To William Williams
Philadelphia March 2d 1795
The letter with which you favored me—dated the 2d Ulto—came duly to hand: I am at a loss for words to convey the sense I entertain of the favorable sentiments you have been pleased to express of me, in that letter.
To the Great ruler of events—not to any exertions of mine—is to be ascribed the favorable termination of our late contest for liberty. I never considered the fortunate issue of any measure, adopted by me in the progress of the revolution, in any other light than as the ordering of kind Providence; and if the partiality of my countrymen do justice to my motives, thro’ that arduous struggle; and to those which have since occurred, in the Administration of the present government (as the result of the contest) it is the only reward I ever sought, and the greatest that could be conferred on—Sir Your Most Obedt Hble Servt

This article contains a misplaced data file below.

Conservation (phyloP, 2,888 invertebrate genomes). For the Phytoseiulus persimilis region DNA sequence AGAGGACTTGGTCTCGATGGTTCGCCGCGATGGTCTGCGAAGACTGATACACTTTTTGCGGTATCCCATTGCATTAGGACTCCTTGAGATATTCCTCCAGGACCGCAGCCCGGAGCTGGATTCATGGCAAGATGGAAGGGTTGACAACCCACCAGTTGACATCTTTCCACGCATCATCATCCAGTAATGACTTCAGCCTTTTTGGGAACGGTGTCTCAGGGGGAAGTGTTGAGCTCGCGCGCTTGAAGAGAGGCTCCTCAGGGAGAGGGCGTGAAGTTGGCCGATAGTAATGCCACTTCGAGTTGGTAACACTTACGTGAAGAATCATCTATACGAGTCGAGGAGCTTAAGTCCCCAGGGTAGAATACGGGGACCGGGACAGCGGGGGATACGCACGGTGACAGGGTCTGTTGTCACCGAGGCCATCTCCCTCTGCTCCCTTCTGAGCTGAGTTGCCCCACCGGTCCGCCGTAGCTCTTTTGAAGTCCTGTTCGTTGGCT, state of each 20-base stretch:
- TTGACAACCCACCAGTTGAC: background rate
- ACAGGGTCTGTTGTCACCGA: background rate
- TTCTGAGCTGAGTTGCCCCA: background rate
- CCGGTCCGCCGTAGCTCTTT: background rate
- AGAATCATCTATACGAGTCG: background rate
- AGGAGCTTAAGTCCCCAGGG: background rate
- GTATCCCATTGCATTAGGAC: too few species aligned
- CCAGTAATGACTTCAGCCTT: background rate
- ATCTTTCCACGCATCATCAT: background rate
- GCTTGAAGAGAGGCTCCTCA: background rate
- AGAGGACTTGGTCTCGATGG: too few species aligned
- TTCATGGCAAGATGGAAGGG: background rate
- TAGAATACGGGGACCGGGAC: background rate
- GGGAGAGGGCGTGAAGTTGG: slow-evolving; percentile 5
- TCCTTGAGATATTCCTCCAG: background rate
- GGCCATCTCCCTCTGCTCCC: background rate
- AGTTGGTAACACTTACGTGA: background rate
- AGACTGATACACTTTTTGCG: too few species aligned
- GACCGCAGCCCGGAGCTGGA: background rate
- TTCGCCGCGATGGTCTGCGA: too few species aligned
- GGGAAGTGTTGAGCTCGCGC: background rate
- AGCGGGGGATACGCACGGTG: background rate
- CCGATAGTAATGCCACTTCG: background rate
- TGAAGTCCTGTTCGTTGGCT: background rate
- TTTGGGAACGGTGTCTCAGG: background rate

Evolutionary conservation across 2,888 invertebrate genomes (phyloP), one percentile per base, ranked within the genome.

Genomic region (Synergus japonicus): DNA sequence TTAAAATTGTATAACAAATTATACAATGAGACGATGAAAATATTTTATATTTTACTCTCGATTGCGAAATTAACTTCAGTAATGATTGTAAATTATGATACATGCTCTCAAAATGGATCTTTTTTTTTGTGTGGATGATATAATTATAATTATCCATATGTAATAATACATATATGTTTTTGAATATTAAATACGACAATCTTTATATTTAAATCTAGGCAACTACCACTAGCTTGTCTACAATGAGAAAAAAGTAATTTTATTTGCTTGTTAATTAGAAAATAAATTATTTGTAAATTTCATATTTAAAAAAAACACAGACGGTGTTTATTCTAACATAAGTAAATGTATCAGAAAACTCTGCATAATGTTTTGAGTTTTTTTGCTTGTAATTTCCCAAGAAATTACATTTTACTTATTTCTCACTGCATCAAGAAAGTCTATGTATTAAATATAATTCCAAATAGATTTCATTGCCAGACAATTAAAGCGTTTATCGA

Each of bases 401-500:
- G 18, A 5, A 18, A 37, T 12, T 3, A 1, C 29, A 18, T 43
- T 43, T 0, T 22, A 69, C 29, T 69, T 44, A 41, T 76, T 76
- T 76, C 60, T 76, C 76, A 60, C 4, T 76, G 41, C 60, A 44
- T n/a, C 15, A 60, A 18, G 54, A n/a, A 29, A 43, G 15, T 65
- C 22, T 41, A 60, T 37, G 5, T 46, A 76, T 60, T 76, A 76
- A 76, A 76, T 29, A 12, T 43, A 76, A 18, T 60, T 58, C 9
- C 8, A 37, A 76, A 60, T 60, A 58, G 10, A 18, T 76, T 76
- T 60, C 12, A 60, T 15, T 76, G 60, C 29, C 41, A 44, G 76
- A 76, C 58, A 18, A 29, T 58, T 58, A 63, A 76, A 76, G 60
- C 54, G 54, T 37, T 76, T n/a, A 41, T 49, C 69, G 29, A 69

ALS, MLen; ALS (letterpress copy), ViMtvL; LB, DLC:GW. The internal address reads “Honble Jonathn Williams Esqr.,” but the letter of 2 Feb. was from William Williams.